Five Essential Key Performance Indicators for Retail

If you don’t know your numbers, you don’t know your business—or so the saying goes. Have you been going on instinct? Then you’re probably in the dark. You need to dive into the data to gain a real sense of your company’s performance and return on investment.

Enter key performance indicators (KPIs). Why are they important? They enable you to quantify your business and measure progress against goals, targets, and peers, thereby helping you improve profitability, drive sales, and control costs.

What Is a KPI?

A KPI is a metric or data point used to evaluate a company’s long-term performance in relation to (1) a set of strategic targets or objectives or (2) industry peers. As renowned business and technology advisor Bernard Marr puts it, “KPIs are vital navigational instruments, giving a clear picture of current levels of performance and whether the business is where it needs to be.”

When it comes to retail, the most critical KPIs provide insights on sales, inventory movement, growth, and customer satisfaction. Think of them as a roadmap to profitability.

Major KPIs Worth Tracking

Here are five key performance indicators that every business should be looking at.

  1. Total sales. This basic metric is crucial: it provides a good starting point for an overall analysis and overview of your business. You can get more detailed and monitor sales by the hour, day, week, month, quarter, or year. The total sales KPI allows you to see your progress over the year and compare it to the previous year (if, in fact, you had a previous year), your sales goals, or your competitors.
  2. Gross and net profit. Technically, these are two separate KPIs, but they are worth highlighting together. A business’s gross profit refers to its overall profit less the cost of goods sold, while net profit margin is the overall profit minus all expenses, including rent, administrative costs, and operating expenses. These KPIs are important because they tell you how much money you are actually taking home. A few ways to improve your margins: streamline operations, cut low-margin products in favor of high-margin ones, and, our favorite, reduce your payment-processing costs.
  3. Conversion rate. Conversion rate is the ratio of store visits (or website visits) to purchases and is expressed as a percentage. For a brick-and-mortar store, this would be the number of customers divided by the number of purchases; for ecommerce, it would be the total number of visitors divided by the number of sales. In short, your conversion rate tells you how good you are at converting visitors into customers. For a brick-and-mortar business, a low conversion rate could reflect poor customer service or layout; in terms of ecommerce, potential conversion-rate culprits could be poor website design, unappealing content, or a clumsy checkout process.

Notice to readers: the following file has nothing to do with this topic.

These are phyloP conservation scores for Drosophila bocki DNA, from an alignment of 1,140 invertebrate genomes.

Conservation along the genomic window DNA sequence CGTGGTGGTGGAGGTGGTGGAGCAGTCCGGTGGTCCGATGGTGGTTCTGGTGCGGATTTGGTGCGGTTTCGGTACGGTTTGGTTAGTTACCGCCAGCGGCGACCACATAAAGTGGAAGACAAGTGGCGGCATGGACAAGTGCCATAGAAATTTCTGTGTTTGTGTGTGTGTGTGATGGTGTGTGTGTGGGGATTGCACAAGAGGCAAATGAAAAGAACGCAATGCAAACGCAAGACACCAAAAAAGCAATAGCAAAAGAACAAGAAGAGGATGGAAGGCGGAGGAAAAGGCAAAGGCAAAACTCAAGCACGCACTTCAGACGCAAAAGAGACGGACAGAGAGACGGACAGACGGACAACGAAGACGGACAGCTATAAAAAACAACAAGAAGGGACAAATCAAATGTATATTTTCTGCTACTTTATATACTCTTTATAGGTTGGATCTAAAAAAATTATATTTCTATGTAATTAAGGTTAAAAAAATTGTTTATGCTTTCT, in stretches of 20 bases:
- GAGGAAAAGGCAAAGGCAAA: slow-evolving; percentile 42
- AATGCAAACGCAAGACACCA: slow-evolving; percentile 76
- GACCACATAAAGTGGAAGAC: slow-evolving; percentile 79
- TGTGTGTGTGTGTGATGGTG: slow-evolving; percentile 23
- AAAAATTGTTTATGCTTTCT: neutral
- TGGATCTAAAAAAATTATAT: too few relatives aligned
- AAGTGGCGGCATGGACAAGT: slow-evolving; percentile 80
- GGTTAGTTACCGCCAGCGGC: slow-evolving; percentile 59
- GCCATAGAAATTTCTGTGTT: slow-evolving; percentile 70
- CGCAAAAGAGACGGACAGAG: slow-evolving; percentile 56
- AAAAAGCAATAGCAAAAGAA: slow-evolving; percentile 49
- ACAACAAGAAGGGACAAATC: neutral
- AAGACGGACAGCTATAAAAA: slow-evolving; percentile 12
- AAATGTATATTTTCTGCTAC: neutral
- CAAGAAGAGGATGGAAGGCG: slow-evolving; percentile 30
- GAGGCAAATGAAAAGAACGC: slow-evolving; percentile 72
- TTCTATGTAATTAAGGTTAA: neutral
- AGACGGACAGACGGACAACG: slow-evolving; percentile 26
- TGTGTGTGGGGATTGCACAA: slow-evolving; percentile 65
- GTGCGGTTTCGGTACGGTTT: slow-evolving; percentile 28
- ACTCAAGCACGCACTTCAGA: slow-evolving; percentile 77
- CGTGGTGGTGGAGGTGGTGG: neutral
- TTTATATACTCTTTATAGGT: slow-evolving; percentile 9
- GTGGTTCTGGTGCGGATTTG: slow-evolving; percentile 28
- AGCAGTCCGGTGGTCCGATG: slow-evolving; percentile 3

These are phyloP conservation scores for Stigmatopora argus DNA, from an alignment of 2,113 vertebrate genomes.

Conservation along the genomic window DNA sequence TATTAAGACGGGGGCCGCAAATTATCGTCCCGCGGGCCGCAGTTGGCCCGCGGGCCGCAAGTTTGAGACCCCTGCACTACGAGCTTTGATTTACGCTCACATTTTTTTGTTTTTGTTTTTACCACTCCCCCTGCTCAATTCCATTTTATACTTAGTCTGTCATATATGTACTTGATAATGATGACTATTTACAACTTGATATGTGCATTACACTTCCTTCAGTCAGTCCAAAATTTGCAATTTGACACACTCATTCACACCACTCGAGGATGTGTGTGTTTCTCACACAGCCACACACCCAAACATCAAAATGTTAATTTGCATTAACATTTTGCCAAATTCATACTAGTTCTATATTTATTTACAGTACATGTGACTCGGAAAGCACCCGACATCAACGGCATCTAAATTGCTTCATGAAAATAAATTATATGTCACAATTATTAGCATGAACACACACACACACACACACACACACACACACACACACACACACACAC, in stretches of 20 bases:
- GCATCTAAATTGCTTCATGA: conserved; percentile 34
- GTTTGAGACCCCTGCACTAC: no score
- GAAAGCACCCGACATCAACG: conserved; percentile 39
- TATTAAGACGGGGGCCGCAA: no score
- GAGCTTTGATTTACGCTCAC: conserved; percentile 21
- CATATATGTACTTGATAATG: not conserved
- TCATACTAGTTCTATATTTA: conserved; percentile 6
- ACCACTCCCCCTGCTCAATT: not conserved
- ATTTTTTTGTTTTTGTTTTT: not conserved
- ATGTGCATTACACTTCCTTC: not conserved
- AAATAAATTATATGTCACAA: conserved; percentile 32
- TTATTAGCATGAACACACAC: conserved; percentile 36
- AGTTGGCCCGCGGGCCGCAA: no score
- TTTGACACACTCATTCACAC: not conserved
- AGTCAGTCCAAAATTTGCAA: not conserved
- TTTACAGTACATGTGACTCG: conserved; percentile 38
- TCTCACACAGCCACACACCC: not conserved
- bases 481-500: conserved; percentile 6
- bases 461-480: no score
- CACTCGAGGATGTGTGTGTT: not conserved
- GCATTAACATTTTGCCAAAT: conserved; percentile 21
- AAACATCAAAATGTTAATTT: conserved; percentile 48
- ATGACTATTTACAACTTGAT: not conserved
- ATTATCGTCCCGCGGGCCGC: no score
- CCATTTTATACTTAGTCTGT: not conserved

4. New customers vs. returning customers. Many businesses focus solely on acquiring new customers. In truth, however, customer acquisition is more expensive, while customer retention can enhance loyalty and result in higher order values. For more on the subject, Sekure Merchant Solutions wrote about it here. If new customers comprise the bulk of your sales, then you’ll want to consider ways to improve retention. A few ways to do this: interacting across multiple channels, offering customized recommendations, improving response time to complaints or inquiries, and implementing a loyalty program.
  5. Site traffic. Site traffic is simply the total number of visits to your store or ecommerce site. Site traffic can be divided into new visitors and returning visitors. The latter metric is particularly important in the context of marketing campaigns: a successful campaign should result in a higher number of returning visitors. When it comes to ecommerce, possible ways to drive traffic include boosting your social media activity, improving SEO, and running paid social-media campaigns.

The Takeaway

With hundreds of possible performance indicators at your disposal, which key ones should you track? It ultimately depends on your business and your objectives.

But given today’s environment and the rise in ecommerce, KPIs that enable you to compare your in-store vs. online sales are particularly important. These metrics will allow you to compare your various sales channels and spot trends, thus allowing you to shift your business accordingly. Get in touch with a Sekure payment professional today and we’ll help you streamline your payment processing and save money.

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